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Pedestrians make their way past a construction site in front of Union Station in Toronto. City staff are throwing cold water on a proposal to rename the station for Sir John A. Macdonald.

Darren Calabrese/The Globe and Mail

Toronto's city bureaucrats are pushing back against a proposal to rename the landmark Union Station after Sir John A. Macdonald – recommending instead that the plaza in front of the station be named for Canada's first Prime Minister.

Councillor Denzil Minnan-Wong first proposed the idea, back in February, of renaming Toronto's busy downtown transit hub in honour of Macdonald's upcoming 200th birthday. The idea was backed by the city's executive committee.

But after studying the proposal, city staff have come out against the idea, saying in a report that the historic Union Station's "name and edifice are iconic and both are considered to be core components of the City's history and heritage."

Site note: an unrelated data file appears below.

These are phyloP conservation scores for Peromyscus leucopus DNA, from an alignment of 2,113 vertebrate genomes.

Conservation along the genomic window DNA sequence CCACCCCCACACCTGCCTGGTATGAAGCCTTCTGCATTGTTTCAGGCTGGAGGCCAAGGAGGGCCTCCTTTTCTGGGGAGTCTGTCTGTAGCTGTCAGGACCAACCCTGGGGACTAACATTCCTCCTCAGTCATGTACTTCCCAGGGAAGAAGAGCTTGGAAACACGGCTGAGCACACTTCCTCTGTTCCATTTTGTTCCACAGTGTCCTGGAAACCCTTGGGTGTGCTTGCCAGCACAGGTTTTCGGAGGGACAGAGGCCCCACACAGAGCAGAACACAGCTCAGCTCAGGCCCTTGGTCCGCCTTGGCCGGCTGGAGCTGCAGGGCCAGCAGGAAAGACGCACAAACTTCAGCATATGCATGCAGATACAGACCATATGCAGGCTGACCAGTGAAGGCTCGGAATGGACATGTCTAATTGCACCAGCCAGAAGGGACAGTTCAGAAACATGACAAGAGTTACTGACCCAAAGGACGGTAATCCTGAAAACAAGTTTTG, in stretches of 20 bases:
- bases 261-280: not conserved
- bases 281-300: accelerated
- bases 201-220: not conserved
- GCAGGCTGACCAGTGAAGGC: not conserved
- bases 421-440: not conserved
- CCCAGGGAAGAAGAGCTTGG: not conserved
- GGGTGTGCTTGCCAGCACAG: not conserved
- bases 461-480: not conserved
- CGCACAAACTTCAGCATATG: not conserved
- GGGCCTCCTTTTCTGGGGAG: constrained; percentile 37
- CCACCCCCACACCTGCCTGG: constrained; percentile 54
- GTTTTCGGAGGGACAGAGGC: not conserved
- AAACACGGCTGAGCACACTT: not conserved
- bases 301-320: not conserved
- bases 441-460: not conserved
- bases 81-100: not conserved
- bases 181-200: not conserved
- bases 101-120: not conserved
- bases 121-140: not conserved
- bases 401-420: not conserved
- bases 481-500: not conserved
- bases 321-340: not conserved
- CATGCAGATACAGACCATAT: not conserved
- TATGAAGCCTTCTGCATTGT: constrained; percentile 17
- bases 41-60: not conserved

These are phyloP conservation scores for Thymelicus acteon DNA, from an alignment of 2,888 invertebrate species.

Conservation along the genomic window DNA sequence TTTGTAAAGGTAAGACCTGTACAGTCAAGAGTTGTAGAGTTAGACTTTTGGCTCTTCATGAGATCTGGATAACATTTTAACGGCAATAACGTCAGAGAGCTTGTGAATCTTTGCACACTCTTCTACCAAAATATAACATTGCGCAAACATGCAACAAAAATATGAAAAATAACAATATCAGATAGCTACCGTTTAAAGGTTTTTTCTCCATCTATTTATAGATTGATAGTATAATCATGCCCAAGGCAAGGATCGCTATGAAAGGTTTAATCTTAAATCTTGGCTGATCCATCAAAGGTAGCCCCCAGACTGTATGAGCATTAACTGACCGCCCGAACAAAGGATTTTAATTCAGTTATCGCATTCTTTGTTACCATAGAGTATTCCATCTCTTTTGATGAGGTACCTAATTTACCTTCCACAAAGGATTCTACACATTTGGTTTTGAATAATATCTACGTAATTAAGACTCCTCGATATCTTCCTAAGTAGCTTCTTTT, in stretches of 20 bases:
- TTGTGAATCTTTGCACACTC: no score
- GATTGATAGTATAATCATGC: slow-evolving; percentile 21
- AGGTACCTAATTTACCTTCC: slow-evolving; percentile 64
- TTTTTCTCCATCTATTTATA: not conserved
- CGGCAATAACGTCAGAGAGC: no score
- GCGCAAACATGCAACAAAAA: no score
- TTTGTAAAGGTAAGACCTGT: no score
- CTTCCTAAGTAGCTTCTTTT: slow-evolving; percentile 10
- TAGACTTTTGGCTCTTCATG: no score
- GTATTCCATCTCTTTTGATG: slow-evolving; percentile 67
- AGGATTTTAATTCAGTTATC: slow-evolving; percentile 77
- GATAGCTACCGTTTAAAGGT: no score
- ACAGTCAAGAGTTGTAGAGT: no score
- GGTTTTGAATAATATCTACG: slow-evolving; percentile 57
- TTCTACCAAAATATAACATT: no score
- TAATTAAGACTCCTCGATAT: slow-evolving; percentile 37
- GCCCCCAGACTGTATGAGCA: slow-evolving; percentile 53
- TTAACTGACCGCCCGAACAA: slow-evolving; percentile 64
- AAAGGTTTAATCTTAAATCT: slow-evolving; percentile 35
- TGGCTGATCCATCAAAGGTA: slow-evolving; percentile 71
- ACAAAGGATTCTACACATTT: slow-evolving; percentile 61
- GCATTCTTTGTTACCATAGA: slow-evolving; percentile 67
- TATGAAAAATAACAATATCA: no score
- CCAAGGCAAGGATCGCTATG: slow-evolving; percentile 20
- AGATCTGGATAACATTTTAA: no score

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The report, prepared by the director of Toronto Office of Partnerships, Phyllis Berck, continues: "the general public and key stakeholders do not support the idea." According to the report, Heritage Toronto conducted an online survey, and 95 per cent of the 2,145 respondents voted against the idea of renaming.

City staff are instead recommending that a plaza set to be built in front of the station – which is currently undergoing extensive renovations – be named for the prime minister.

Mr. Minnan-Wong said he's happy with the staff proposal. "The decision reflects a compromise in the tradition of Sir John A. Macdonald," he said Tuesday.

The city's executive committee will debate the report next week.

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